On April 28, the Indonesian government began banning palm oil export. At first, the export ban included only bleached, refined, and deodorized palm oils. However, very soon the ban got to include all types of palm oils. Palm oil is an edible oil used in many food products, detergents, cosmetics, and other products. 60% of the world’s palm oil is estimated to be produced and exported from Indonesia.
Why Is the Ban Happening
One of the main reasons Indonesia is banning palm oil exports is to boost domestic availability. The amount of palm oil accessible for use in Indonesia has lessened considerably due to its rapidly rising costs. In a few months, the palm oil price has increased by over 40%. Situations such as the COVID-19 pandemic and the war in Ukraine have increased the demand for palm oil due to the fact that palm oil is a substitute of sunflower oil, which both Russia and Ukraine produce traditionally and are now scarce thanks to war and economic restrictions. Producers in Indonesia have raised the price to a point where locals can no longer afford to buy the product. There have been protests on the streets of Indonesia due to the shortage.
Authorities in Indonesia have stated that the ban will last until affordability and availability improves in the country. However, analysts predict that Indonesia could shorten the span to a few weeks. This is because palm oil is an ingredient for many food products globally (such as chips, Oreos, candy and, cereal, among others). A short export pause can hurt Indonesia’s economy as well as the global food economy.
With Indonesia consuming around 33% of its palm oil production, the ban will quickly raise the availability in the country. The ban may open the opportunity for countries like Colombia, Malaysia and, Thailand to export their palm oil.
The Effects of Banning Palm Oil
Banning palm oil may have different effects on both local and worldwide buyers. The first of them is, obviously, a generalized edible oil inflation. The export ban will be beneficial for Indonesian citizens because it could lower the price of palm oil, but since the ban is for exporting the goods, it may negatively affect importers outside of Indonesia. As previously mentioned, countless food manufacturers use palm oil as an ingredient. The cost of palm oil is relatively cheap, making the finished product affordable for the customers. Without access, manufacturers may have to purchase more expensive oil options, increasing the price of the finished good.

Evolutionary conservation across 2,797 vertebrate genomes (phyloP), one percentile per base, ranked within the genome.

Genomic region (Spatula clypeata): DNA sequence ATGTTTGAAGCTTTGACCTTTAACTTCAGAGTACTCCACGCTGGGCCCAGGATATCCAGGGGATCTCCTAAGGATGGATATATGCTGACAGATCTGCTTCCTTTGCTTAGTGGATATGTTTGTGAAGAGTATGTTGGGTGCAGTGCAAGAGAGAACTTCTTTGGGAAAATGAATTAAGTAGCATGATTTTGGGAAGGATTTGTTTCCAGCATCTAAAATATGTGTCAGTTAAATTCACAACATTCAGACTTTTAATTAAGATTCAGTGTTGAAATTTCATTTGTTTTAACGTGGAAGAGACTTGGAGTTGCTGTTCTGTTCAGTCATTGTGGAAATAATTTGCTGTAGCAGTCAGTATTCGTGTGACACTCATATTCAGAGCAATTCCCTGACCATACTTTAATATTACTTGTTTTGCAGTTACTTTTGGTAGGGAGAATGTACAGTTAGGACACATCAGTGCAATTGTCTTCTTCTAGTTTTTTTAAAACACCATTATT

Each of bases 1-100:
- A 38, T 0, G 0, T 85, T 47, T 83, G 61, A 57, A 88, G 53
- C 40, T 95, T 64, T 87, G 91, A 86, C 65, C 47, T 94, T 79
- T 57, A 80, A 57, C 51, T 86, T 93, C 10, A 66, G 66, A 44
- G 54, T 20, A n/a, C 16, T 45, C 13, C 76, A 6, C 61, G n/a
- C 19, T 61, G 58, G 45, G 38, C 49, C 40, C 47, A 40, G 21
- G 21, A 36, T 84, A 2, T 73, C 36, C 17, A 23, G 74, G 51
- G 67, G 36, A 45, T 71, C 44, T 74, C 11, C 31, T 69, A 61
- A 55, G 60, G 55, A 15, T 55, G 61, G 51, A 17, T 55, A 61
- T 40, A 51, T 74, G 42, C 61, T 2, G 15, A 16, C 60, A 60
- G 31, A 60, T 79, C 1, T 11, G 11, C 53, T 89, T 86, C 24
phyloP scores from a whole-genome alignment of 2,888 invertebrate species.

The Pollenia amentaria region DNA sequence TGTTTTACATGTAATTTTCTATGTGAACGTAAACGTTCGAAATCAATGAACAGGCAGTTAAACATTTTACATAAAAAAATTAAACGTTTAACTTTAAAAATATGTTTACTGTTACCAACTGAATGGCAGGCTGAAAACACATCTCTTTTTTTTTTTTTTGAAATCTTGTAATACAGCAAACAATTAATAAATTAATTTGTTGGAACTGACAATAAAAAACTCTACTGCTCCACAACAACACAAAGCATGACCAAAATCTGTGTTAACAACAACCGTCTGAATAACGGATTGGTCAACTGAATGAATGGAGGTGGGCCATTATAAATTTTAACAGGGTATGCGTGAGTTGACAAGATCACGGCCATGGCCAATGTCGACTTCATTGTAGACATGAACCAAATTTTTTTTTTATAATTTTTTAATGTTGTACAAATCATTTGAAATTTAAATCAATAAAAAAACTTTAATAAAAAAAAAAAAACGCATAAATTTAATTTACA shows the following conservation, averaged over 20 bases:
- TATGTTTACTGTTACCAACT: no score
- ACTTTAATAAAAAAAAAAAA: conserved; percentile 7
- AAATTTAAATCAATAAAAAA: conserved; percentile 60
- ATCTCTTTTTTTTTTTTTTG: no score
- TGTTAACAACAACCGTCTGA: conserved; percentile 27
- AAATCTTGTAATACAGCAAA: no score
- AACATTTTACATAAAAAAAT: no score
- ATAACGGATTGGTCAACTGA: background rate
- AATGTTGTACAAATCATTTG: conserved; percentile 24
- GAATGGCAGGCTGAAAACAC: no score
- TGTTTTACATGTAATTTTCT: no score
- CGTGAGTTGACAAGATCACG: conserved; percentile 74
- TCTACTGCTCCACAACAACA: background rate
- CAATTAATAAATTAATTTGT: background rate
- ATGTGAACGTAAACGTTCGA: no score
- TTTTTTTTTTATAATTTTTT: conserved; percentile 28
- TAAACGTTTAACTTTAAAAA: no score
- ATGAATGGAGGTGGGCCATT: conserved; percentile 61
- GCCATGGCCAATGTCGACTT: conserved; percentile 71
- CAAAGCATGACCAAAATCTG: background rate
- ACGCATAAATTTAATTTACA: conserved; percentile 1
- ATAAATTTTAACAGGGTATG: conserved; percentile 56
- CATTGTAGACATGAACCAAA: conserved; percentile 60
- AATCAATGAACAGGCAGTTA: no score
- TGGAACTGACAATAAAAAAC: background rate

Many importers have already decided to look at different countries like Malaysia to purchase palm oil. Responsible for producing 25% of the world’s palm oil, Malaysia is the second-biggest producer after Indonesia. The global demand has also moved to alternatives like soybean oil. The problem is that Argentina, the biggest producer of soybeans, is currently in a drought. Export taxes for soybean oil have also risen as a direct response to the war in Ukraine. Despite the issues presently being faced, the futures prices for soybean and palm oils have risen to record heights.
When the Indonesian government lifts the ban, the demand to export palm oil and other goods will still be existent. If you are a producer of palm oil or need to import palm oil into the U.S., Contact A1 Worldwide Logistics at 305-821-8995. Our skilled importers will guide you through the shipping process. We also offer customs brokerage services for goods coming into the U.S.
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